Lost letters hint at why Harry Boland was unlucky in love

Failed engagement detailed in letters from Ena Shouldice intercepted by Dublin Castle

Much has been made of the love rivalry between close friends Harry Boland and Michael Collins over the affections of Kitty Kiernan, eventually won by Collins. He was believed engaged to the vivacious Kitty at the time of his assassination on August 22nd, 1922, at the age of 31.

Harry Boland, four years his senior, had already been shot dead then, on August 2nd, by Collins’s Free State forces. On his death bed, Boland refused to name his killers. Such nobility of character, however, did not help his luck with women.

One such was Ena (Christina) Shouldice, to whom he had been engaged. She worked as a telegraphist at the GPO in Dublin and knew the Bolands through her brothers Jack and Frank, who were among the 1916 rebels in Dublin. They were arrested after the Rising and jailed at Frongoch in Wales, while Ena remained under suspicion at home.

‘Most disloyal’

In June 1917 under-secretary


William Byrne

at Dublin Castle wrote “the Shouldice family is most disloyal, one was convicted and sent to penal servitude and another was interned in connection with the rebellion”.

It meant Ena was the subject of constant surveillance, whether at home in Ballaghaderreen, Co Roscommon, or in Dublin. Her correspondence was also intercepted. Many of her letters were never delivered but were retained on a file in Dublin Castle. One such letter, dated August 3rd, 1917, was written to Jim, a brother in New York.

“You may probably hear of my engagement soon to Harry Boland. One of the Bolands at the Crescent [in Fairview],” she wrote. “You didn’t see him as he was in [prison] with Jack. I rather liked him before the Rebellion – used to go to dances etc with Jack and crowd.

“He’s a bluff hearty fellow – has a bad temper tho!! and isn’t quite as refined as I would like. He’s a wee bit rough. Pity how I can’t get what I really want – it’s not in my sphere here – and people have told me I’m too hard pleased – and I better not go on refusing each one. There were a few others – I don’t know whether I told you – none of them were much to look at or even had anything.”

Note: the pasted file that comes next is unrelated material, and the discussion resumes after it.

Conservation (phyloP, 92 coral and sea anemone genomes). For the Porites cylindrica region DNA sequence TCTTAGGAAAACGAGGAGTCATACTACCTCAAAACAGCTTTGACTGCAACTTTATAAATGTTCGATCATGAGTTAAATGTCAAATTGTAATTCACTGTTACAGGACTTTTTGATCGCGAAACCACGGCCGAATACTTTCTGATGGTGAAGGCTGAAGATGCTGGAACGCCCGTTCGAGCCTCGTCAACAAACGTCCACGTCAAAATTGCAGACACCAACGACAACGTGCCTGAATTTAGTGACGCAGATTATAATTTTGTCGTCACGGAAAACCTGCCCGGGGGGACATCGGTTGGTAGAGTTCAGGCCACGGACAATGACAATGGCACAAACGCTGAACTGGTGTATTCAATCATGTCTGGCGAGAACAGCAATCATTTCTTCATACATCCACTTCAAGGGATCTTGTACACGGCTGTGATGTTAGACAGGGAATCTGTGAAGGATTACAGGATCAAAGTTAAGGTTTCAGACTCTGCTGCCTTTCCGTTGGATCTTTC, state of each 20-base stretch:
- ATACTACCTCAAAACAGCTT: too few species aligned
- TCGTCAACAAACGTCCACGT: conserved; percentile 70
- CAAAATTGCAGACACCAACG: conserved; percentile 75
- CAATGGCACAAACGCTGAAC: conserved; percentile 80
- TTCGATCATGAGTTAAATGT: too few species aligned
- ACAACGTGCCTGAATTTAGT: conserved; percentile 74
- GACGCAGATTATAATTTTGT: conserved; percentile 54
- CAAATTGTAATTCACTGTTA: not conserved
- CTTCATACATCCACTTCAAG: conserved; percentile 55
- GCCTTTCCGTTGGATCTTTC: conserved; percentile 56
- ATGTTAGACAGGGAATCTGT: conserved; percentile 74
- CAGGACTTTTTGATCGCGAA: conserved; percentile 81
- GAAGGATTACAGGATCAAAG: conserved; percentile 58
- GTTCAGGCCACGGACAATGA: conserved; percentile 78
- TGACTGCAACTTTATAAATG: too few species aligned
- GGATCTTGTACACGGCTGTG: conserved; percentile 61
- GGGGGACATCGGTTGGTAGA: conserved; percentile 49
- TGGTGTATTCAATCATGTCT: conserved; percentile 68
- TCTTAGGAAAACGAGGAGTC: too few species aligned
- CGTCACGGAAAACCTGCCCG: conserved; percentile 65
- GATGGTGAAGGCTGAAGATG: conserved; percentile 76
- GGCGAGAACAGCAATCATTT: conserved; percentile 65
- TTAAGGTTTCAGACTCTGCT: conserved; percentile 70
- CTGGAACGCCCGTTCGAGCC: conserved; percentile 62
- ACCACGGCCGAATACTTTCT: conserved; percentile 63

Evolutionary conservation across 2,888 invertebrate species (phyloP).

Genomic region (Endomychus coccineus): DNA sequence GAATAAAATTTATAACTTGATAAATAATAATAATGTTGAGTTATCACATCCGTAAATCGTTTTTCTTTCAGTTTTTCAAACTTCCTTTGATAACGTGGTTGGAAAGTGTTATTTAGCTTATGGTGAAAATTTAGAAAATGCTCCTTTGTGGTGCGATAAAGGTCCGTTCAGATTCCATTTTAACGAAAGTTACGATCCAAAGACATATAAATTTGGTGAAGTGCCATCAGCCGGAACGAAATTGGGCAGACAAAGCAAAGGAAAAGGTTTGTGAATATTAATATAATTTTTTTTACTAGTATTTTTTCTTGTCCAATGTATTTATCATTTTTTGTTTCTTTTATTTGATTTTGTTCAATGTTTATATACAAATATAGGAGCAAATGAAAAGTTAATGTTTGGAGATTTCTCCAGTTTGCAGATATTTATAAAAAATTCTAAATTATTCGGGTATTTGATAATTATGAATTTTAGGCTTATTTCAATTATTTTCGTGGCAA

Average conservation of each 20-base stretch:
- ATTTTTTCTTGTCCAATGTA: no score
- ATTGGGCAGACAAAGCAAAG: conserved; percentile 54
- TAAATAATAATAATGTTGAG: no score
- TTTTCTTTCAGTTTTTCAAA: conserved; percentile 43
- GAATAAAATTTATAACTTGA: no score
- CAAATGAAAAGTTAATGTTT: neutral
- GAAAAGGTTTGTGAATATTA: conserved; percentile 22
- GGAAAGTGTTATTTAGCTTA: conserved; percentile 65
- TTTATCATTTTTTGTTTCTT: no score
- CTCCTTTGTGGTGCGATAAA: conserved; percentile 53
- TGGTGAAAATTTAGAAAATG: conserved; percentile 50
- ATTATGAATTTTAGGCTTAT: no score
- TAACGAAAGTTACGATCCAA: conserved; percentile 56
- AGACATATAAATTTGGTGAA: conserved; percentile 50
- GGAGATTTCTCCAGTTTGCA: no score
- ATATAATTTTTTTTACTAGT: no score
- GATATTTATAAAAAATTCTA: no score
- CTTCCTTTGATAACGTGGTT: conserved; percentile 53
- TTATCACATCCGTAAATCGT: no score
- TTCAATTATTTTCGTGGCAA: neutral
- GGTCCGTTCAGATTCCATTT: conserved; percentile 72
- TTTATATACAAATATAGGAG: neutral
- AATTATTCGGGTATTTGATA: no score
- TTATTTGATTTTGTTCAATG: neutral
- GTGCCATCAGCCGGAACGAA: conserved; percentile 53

Later she wrote: “I’m really afraid to go on with it [the engagement] fearing H [Harry] would not understand me – or be kind enough always. He rushed me into promising him and now I feel nervous. I wish I could see light somewhere and also that I could be cured of our sensitiveness.”

To complicate matters further she had fallen for an Englishman. “It’s queer – but that blessed Englishman whose face you didn’t like – always has come back on three or four occasions when I had such an offer and I thought I was happy.

“I was quite happy for first week or two after H + I fixed it up + now I find this Englishman disturbing my peace once more and imagine no one understands me like him. He was altogether more refined than anyone I’ve known and maybe that’s the reason I can’t forget him.

“Of course I’d never marry an Englishman – but there are plenty of Irishmen I wouldn’t marry either. Anyhow if it all goes well and I’m fairly happy – it [marriage to Harry Boland] may come off this time next year.”

Aware of how much she was confiding, she wrote: “You mustn’t mind my talking like this to you but I have to let it out to somebody. I wouldn’t talk (underlined) to you thusly if you were here. You’d make too much fun of me.”

Avoiding wedlock

Jim never got her letter. It only got as far as Dublin Castle.

Eva and Harry Boland ended their engagement but remained friends. She continued to be pursued by suitors however, including a Supt Doyle of the RIC, of whom she said: “The thoughts of marrying him nearly paralysed me.” She never did marry and died in 1965.

Her letter to Jim was discovered earlier this year at Kew Military Archives in London, along with several others she had written. The finder was her grand-nephew Frank Shouldice, the well-known journalist, broadcaster and dramatist. He was researching his grandfather's role in the 1916 Rising.

He says: “On a glorious day in April 2015 I find myself sitting in the library upstairs opening personal letters she wrote 98 years ago . . . There is something profoundly sad about the August 3rd letter. It feels like a violation, the brute realisation that Ena’s most intimate thoughts ended up on a desk at the Directorate of Special Intelligence.”

Frank Shouldice has detailed Ena's story and his family's remarkable role in the Easter Rising in the recent book Grandpa the Sniper, published by the Liffey Press.

Patsy McGarry

Patsy McGarry

Patsy McGarry is a contributor to The Irish Times